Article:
Tiger Den

Jamari scrolling through playlist finding the next song to play. The musician played modern songs on his saxophone throughout the event.

One of many Joy-FUL events Tiger Den Eatery held this month for students was Festi-FUL on Sept. 24 in the Tiger Den. 

COVID-19 has taken a toll for in-person events on campus, so many students welcomed the festival, which consisted of activities, food and dancing with Pouncer. 

“This is an opportunity for UofM Dining to show our appreciation to the University and the students for dining with us,” said Helene Champ, marketing director at the University of Memphis. “It’s also in hope that somehow that this event will make us feel more connected because we haven’t been connected enough.”

To celebrate coming back together on campus during the pandemic, Chartwells, which has a dining contract with UofM, launched the Joy-Ful Campaign to welcome new and returning students on campus. 

The theme of Festi-Ful aimed for a street food festival vibe. There was live music, T-shirt giveaways and games like jenga, corn toss. Students were able to sing to display their artistic talent. Street food specials included nachos, fish n chips, chicken BBQ quesadillas, chili lime chicken tacos, and a cotton candy machine. 

John Eshun, senior at the University of Memphis, said  his favorite part was “being able to participate, dance, engage with Pouncer and being outside vibing to the music.”

“My favorite performance was Jarmari,” said Eshun. “It was cool seeing someone play modern songs on the saxophone such as Hotline Bling by Drake.”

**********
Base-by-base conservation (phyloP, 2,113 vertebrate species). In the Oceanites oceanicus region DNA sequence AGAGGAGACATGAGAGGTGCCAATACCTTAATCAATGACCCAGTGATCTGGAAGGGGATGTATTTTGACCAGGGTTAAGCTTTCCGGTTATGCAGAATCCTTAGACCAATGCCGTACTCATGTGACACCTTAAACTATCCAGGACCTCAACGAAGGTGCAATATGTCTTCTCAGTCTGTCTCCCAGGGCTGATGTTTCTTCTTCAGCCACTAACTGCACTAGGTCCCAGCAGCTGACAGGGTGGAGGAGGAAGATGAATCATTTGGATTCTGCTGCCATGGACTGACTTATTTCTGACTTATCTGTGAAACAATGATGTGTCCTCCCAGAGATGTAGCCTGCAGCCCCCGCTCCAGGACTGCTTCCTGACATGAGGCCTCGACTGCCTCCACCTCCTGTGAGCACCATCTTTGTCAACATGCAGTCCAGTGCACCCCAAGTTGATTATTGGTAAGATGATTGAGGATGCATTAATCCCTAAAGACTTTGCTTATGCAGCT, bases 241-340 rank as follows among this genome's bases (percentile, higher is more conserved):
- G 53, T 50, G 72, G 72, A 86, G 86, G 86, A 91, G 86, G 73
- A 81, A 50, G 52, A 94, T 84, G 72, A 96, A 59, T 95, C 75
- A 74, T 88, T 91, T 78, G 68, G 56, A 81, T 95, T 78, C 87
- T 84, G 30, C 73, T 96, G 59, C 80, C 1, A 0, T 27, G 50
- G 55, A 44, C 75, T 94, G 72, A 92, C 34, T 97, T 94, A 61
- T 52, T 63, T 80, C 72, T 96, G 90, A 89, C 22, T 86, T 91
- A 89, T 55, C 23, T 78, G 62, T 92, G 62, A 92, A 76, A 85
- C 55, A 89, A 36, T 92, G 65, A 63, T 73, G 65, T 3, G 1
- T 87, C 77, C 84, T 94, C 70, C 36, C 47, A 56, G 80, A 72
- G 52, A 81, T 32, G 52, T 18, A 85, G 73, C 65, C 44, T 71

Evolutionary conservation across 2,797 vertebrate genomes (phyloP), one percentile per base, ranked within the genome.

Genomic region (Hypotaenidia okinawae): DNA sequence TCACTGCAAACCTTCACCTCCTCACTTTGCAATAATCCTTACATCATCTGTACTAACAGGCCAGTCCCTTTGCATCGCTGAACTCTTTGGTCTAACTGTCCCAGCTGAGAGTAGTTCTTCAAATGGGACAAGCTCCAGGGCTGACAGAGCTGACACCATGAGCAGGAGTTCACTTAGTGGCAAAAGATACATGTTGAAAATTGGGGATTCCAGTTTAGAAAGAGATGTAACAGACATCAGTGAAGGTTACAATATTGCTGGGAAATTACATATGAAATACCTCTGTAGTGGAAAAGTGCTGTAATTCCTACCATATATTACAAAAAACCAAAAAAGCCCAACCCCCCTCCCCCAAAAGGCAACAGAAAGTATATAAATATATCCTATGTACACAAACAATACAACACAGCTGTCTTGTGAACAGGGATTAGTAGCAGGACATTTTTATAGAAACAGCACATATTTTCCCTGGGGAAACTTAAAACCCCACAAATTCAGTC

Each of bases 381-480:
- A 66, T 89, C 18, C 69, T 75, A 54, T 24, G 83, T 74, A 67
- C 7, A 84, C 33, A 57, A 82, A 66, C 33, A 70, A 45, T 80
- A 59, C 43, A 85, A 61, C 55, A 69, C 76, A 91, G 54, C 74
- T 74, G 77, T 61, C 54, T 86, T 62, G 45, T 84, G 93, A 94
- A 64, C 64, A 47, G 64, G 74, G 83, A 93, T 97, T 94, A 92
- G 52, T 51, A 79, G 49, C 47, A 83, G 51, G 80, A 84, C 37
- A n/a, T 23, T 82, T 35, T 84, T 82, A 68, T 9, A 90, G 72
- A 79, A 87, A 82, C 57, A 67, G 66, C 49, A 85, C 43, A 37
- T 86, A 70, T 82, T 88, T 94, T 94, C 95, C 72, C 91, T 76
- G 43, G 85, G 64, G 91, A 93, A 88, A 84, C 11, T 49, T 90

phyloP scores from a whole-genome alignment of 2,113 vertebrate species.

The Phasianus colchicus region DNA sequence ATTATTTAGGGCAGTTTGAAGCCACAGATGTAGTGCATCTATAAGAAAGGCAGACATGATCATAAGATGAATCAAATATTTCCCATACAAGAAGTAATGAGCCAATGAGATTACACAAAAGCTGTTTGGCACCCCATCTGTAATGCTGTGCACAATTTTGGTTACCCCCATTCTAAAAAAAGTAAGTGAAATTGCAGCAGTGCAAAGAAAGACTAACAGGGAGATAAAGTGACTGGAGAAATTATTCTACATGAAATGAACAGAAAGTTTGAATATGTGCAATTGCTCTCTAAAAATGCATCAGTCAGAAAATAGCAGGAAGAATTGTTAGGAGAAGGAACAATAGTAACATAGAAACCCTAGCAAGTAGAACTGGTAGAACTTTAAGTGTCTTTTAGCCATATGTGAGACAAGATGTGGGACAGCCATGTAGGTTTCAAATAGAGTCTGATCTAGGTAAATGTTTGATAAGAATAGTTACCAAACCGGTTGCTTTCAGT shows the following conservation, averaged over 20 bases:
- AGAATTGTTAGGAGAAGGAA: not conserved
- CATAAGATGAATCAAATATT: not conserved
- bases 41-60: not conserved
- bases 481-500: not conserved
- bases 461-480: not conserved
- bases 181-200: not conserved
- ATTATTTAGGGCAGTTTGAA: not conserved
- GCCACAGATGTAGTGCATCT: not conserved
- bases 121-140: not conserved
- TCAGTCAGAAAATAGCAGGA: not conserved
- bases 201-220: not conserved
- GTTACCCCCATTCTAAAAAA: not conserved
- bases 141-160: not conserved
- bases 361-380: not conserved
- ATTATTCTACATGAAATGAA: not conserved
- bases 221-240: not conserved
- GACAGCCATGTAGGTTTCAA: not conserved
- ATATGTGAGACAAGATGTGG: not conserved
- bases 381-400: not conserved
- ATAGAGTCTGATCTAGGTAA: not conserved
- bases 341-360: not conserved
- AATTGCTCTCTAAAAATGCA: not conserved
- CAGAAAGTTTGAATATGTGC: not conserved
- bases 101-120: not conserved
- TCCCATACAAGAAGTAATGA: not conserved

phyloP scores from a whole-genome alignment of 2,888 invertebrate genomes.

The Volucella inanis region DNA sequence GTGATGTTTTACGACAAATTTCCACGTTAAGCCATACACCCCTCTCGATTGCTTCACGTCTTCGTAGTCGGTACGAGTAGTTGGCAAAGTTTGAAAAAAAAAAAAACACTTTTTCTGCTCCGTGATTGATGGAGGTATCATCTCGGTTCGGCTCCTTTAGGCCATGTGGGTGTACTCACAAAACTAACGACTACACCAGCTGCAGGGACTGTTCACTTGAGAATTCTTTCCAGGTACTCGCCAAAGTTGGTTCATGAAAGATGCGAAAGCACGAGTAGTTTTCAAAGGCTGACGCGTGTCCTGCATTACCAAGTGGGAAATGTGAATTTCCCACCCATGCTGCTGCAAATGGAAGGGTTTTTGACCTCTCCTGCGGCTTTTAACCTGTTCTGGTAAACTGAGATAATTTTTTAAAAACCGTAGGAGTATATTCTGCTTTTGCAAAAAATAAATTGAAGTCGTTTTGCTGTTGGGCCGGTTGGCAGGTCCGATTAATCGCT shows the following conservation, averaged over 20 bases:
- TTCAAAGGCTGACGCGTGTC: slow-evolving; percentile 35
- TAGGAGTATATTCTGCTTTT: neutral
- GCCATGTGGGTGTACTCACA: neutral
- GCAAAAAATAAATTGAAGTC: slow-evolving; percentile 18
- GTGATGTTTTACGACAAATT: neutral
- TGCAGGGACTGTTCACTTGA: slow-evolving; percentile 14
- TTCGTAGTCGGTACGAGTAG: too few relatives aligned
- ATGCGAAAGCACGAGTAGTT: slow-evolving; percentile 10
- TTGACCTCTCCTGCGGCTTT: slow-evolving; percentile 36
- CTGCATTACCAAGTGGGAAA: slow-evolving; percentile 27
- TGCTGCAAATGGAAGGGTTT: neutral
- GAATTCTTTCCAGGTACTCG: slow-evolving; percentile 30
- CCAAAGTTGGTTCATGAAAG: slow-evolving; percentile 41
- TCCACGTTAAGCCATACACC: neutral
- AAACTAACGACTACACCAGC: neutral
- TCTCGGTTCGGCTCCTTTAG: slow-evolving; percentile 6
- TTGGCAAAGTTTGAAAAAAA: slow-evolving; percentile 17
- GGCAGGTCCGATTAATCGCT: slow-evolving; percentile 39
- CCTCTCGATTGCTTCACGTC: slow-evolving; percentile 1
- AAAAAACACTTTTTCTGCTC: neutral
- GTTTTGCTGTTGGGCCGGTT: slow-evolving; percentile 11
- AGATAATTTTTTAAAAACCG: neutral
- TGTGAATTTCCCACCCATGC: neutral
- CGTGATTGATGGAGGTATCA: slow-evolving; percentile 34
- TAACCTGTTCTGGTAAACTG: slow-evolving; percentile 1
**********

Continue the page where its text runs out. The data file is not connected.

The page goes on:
Parent and Family Weekend coincided with the festival. Parents of the students attended this event to fellowship with their children and other families. People walked around Tiger Den and took pictures with Pouncer to create new memories.  

“Festi-FUL was a creative and fun way to bring students back to campus,” said Morgan Springer, U of M Dining Marketing Coordinator. “Food is connecting students to regular campus life since we’ve been through a non-traditional year.” 

(0) comments

Welcome to the discussion.

Keep it Clean. Please avoid obscene, vulgar, lewd, racist or sexually-oriented language.
PLEASE TURN OFF YOUR CAPS LOCK.
Don't Threaten. Threats of harming another person will not be tolerated.
Be Truthful. Don't knowingly lie about anyone or anything.
Be Nice. No racism, sexism or any sort of -ism that is degrading to another person.
Be Proactive. Use the 'Report' link on each comment to let us know of abusive posts.
Share with Us. We'd love to hear eyewitness accounts, the history behind an article.